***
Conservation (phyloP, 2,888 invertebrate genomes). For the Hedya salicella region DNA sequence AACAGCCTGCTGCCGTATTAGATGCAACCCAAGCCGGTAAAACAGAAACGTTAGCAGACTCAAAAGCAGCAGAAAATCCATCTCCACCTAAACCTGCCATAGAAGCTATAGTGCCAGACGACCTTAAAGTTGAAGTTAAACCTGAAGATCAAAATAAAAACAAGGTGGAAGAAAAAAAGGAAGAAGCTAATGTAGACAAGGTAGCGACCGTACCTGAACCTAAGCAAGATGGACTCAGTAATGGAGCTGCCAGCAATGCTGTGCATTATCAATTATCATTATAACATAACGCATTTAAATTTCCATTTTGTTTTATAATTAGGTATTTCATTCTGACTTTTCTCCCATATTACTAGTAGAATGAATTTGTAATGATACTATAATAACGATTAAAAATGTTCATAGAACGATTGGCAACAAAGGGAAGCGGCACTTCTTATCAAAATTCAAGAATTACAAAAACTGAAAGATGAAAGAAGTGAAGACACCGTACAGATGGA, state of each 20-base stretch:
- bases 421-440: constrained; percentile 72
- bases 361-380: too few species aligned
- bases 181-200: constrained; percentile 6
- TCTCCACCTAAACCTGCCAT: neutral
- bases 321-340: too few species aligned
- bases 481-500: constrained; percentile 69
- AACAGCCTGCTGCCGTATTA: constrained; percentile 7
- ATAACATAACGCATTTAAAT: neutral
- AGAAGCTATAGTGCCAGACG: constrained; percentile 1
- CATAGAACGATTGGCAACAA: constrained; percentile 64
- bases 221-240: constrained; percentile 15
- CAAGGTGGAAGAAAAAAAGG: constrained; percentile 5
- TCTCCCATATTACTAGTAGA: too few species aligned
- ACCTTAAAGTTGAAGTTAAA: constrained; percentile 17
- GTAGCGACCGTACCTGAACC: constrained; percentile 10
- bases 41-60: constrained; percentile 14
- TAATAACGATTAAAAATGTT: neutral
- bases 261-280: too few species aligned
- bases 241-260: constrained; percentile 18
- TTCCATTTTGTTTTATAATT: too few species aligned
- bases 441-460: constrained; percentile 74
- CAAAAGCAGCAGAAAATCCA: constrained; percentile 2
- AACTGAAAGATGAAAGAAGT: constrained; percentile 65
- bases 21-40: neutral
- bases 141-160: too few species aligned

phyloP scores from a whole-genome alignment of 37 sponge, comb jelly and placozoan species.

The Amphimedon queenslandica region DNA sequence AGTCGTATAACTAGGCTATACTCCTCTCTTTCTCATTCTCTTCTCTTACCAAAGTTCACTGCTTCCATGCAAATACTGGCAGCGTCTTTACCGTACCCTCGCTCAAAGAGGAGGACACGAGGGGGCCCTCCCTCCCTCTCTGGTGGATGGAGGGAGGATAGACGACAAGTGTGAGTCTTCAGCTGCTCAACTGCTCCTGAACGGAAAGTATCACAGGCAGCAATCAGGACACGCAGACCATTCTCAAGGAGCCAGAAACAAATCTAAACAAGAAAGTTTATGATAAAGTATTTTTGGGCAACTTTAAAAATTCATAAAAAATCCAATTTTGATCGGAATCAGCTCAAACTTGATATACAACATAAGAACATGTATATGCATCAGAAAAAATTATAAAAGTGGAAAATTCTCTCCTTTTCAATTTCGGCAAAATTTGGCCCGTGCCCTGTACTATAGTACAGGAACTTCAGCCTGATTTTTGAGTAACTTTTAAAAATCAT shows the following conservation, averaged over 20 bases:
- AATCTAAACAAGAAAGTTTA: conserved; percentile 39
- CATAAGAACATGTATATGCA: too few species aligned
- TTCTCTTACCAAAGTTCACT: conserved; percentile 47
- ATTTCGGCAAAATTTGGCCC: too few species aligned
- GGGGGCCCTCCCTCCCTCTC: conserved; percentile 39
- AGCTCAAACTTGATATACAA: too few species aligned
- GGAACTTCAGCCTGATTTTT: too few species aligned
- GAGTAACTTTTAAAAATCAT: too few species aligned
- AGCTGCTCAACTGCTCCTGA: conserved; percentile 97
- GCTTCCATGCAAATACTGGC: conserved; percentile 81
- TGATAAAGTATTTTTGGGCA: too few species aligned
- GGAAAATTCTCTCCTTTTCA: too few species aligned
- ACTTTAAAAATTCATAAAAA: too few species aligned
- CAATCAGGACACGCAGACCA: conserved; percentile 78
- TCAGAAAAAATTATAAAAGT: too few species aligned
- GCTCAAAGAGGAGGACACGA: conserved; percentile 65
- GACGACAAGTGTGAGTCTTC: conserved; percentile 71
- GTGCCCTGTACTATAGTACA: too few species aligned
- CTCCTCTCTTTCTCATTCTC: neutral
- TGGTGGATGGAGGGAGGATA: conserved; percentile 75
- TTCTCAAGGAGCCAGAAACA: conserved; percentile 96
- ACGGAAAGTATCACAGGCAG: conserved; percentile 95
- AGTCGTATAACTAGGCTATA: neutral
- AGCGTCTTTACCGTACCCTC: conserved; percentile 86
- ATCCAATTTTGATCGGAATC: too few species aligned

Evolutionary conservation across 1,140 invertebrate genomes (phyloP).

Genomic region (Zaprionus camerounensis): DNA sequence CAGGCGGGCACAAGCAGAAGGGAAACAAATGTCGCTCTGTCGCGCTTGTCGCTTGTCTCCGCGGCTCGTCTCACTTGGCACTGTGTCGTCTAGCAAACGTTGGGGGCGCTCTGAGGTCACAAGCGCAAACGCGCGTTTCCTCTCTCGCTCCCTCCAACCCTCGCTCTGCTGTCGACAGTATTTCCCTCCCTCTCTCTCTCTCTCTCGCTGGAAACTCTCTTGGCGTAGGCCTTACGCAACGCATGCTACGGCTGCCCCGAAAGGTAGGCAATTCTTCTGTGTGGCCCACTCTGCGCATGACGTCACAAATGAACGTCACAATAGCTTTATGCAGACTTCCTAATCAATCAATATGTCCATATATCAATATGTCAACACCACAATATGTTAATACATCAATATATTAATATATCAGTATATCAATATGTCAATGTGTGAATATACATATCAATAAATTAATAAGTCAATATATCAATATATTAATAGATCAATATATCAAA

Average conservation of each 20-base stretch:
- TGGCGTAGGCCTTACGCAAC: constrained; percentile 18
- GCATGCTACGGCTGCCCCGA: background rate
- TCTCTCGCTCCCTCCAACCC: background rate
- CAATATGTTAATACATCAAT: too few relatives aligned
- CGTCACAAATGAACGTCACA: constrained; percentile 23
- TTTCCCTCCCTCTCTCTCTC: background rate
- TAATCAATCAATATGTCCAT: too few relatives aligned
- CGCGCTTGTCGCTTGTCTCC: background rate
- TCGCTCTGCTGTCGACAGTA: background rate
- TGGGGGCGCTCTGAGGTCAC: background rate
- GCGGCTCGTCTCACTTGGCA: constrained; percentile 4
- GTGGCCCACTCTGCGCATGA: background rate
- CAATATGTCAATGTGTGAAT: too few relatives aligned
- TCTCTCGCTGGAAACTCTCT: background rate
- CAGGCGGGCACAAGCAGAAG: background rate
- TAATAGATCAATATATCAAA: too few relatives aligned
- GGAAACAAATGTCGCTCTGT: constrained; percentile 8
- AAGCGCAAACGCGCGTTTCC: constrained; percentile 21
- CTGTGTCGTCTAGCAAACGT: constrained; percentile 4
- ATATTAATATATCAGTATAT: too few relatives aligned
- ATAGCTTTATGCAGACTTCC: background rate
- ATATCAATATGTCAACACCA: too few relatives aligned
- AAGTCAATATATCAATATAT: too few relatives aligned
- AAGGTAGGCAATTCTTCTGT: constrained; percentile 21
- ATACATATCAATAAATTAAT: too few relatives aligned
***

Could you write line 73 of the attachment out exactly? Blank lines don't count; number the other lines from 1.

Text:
- GGAAACAAATGTCGCTCTGT: constrained; percentile 8